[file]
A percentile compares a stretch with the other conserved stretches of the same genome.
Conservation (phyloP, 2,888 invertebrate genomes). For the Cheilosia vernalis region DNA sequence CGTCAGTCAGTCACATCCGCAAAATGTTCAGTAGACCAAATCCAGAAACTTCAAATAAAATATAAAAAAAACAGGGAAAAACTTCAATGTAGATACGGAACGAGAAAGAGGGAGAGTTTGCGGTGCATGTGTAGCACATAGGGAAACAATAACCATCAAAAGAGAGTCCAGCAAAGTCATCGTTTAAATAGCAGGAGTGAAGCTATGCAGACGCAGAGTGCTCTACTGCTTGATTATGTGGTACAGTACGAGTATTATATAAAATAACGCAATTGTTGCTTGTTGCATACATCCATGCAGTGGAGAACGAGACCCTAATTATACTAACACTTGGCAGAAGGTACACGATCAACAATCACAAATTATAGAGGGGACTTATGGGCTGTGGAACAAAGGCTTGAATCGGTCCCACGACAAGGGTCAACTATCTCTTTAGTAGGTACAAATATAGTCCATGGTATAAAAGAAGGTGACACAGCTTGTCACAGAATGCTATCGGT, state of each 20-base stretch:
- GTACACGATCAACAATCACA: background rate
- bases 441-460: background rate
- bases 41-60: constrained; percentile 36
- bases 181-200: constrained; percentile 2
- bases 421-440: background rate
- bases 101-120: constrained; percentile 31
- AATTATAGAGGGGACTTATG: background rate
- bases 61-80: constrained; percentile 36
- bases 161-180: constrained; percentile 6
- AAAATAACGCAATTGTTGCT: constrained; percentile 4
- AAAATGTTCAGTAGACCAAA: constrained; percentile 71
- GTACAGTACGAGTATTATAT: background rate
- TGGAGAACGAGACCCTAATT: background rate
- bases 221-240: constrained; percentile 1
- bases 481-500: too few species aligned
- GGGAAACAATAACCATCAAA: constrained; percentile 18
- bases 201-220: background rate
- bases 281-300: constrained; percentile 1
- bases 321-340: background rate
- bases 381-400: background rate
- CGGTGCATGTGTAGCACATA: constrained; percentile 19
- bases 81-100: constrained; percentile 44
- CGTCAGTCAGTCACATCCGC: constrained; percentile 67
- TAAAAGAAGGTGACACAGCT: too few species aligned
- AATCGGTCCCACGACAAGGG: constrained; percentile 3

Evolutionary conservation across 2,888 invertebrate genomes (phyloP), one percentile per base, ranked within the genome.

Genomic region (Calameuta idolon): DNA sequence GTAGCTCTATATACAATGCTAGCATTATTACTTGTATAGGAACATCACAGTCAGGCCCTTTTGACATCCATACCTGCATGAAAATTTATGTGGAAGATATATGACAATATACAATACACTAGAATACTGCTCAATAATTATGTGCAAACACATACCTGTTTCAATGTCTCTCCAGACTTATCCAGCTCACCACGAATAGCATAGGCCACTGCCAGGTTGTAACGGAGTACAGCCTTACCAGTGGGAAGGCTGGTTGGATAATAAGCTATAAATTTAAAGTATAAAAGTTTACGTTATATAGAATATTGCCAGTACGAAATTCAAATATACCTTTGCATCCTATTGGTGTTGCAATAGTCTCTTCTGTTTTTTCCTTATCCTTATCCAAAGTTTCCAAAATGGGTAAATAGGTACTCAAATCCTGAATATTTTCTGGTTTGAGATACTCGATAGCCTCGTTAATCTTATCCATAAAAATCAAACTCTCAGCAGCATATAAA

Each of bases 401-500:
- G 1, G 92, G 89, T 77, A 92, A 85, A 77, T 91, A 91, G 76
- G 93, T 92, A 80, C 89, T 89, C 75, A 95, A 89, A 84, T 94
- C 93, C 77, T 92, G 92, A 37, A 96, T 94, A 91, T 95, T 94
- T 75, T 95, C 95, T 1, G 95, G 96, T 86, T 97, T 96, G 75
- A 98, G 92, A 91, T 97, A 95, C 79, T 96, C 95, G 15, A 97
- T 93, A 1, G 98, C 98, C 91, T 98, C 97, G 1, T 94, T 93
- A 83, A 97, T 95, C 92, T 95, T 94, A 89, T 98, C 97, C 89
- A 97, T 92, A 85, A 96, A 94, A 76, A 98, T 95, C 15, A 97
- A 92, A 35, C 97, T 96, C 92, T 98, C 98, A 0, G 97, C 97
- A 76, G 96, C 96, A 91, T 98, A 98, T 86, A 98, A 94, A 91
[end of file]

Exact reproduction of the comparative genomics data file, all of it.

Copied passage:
A percentile compares a stretch with the other conserved stretches of the same genome.
Conservation (phyloP, 2,888 invertebrate genomes). For the Cheilosia vernalis region DNA sequence CGTCAGTCAGTCACATCCGCAAAATGTTCAGTAGACCAAATCCAGAAACTTCAAATAAAATATAAAAAAAACAGGGAAAAACTTCAATGTAGATACGGAACGAGAAAGAGGGAGAGTTTGCGGTGCATGTGTAGCACATAGGGAAACAATAACCATCAAAAGAGAGTCCAGCAAAGTCATCGTTTAAATAGCAGGAGTGAAGCTATGCAGACGCAGAGTGCTCTACTGCTTGATTATGTGGTACAGTACGAGTATTATATAAAATAACGCAATTGTTGCTTGTTGCATACATCCATGCAGTGGAGAACGAGACCCTAATTATACTAACACTTGGCAGAAGGTACACGATCAACAATCACAAATTATAGAGGGGACTTATGGGCTGTGGAACAAAGGCTTGAATCGGTCCCACGACAAGGGTCAACTATCTCTTTAGTAGGTACAAATATAGTCCATGGTATAAAAGAAGGTGACACAGCTTGTCACAGAATGCTATCGGT, state of each 20-base stretch:
- GTACACGATCAACAATCACA: background rate
- bases 441-460: background rate
- bases 41-60: constrained; percentile 36
- bases 181-200: constrained; percentile 2
- bases 421-440: background rate
- bases 101-120: constrained; percentile 31
- AATTATAGAGGGGACTTATG: background rate
- bases 61-80: constrained; percentile 36
- bases 161-180: constrained; percentile 6
- AAAATAACGCAATTGTTGCT: constrained; percentile 4
- AAAATGTTCAGTAGACCAAA: constrained; percentile 71
- GTACAGTACGAGTATTATAT: background rate
- TGGAGAACGAGACCCTAATT: background rate
- bases 221-240: constrained; percentile 1
- bases 481-500: too few species aligned
- GGGAAACAATAACCATCAAA: constrained; percentile 18
- bases 201-220: background rate
- bases 281-300: constrained; percentile 1
- bases 321-340: background rate
- bases 381-400: background rate
- CGGTGCATGTGTAGCACATA: constrained; percentile 19
- bases 81-100: constrained; percentile 44
- CGTCAGTCAGTCACATCCGC: constrained; percentile 67
- TAAAAGAAGGTGACACAGCT: too few species aligned
- AATCGGTCCCACGACAAGGG: constrained; percentile 3

Evolutionary conservation across 2,888 invertebrate genomes (phyloP), one percentile per base, ranked within the genome.

Genomic region (Calameuta idolon): DNA sequence GTAGCTCTATATACAATGCTAGCATTATTACTTGTATAGGAACATCACAGTCAGGCCCTTTTGACATCCATACCTGCATGAAAATTTATGTGGAAGATATATGACAATATACAATACACTAGAATACTGCTCAATAATTATGTGCAAACACATACCTGTTTCAATGTCTCTCCAGACTTATCCAGCTCACCACGAATAGCATAGGCCACTGCCAGGTTGTAACGGAGTACAGCCTTACCAGTGGGAAGGCTGGTTGGATAATAAGCTATAAATTTAAAGTATAAAAGTTTACGTTATATAGAATATTGCCAGTACGAAATTCAAATATACCTTTGCATCCTATTGGTGTTGCAATAGTCTCTTCTGTTTTTTCCTTATCCTTATCCAAAGTTTCCAAAATGGGTAAATAGGTACTCAAATCCTGAATATTTTCTGGTTTGAGATACTCGATAGCCTCGTTAATCTTATCCATAAAAATCAAACTCTCAGCAGCATATAAA

Each of bases 401-500:
- G 1, G 92, G 89, T 77, A 92, A 85, A 77, T 91, A 91, G 76
- G 93, T 92, A 80, C 89, T 89, C 75, A 95, A 89, A 84, T 94
- C 93, C 77, T 92, G 92, A 37, A 96, T 94, A 91, T 95, T 94
- T 75, T 95, C 95, T 1, G 95, G 96, T 86, T 97, T 96, G 75
- A 98, G 92, A 91, T 97, A 95, C 79, T 96, C 95, G 15, A 97
- T 93, A 1, G 98, C 98, C 91, T 98, C 97, G 1, T 94, T 93
- A 83, A 97, T 95, C 92, T 95, T 94, A 89, T 98, C 97, C 89
- A 97, T 92, A 85, A 96, A 94, A 76, A 98, T 95, C 15, A 97
- A 92, A 35, C 97, T 96, C 92, T 98, C 98, A 0, G 97, C 97
- A 76, G 96, C 96, A 91, T 98, A 98, T 86, A 98, A 94, A 91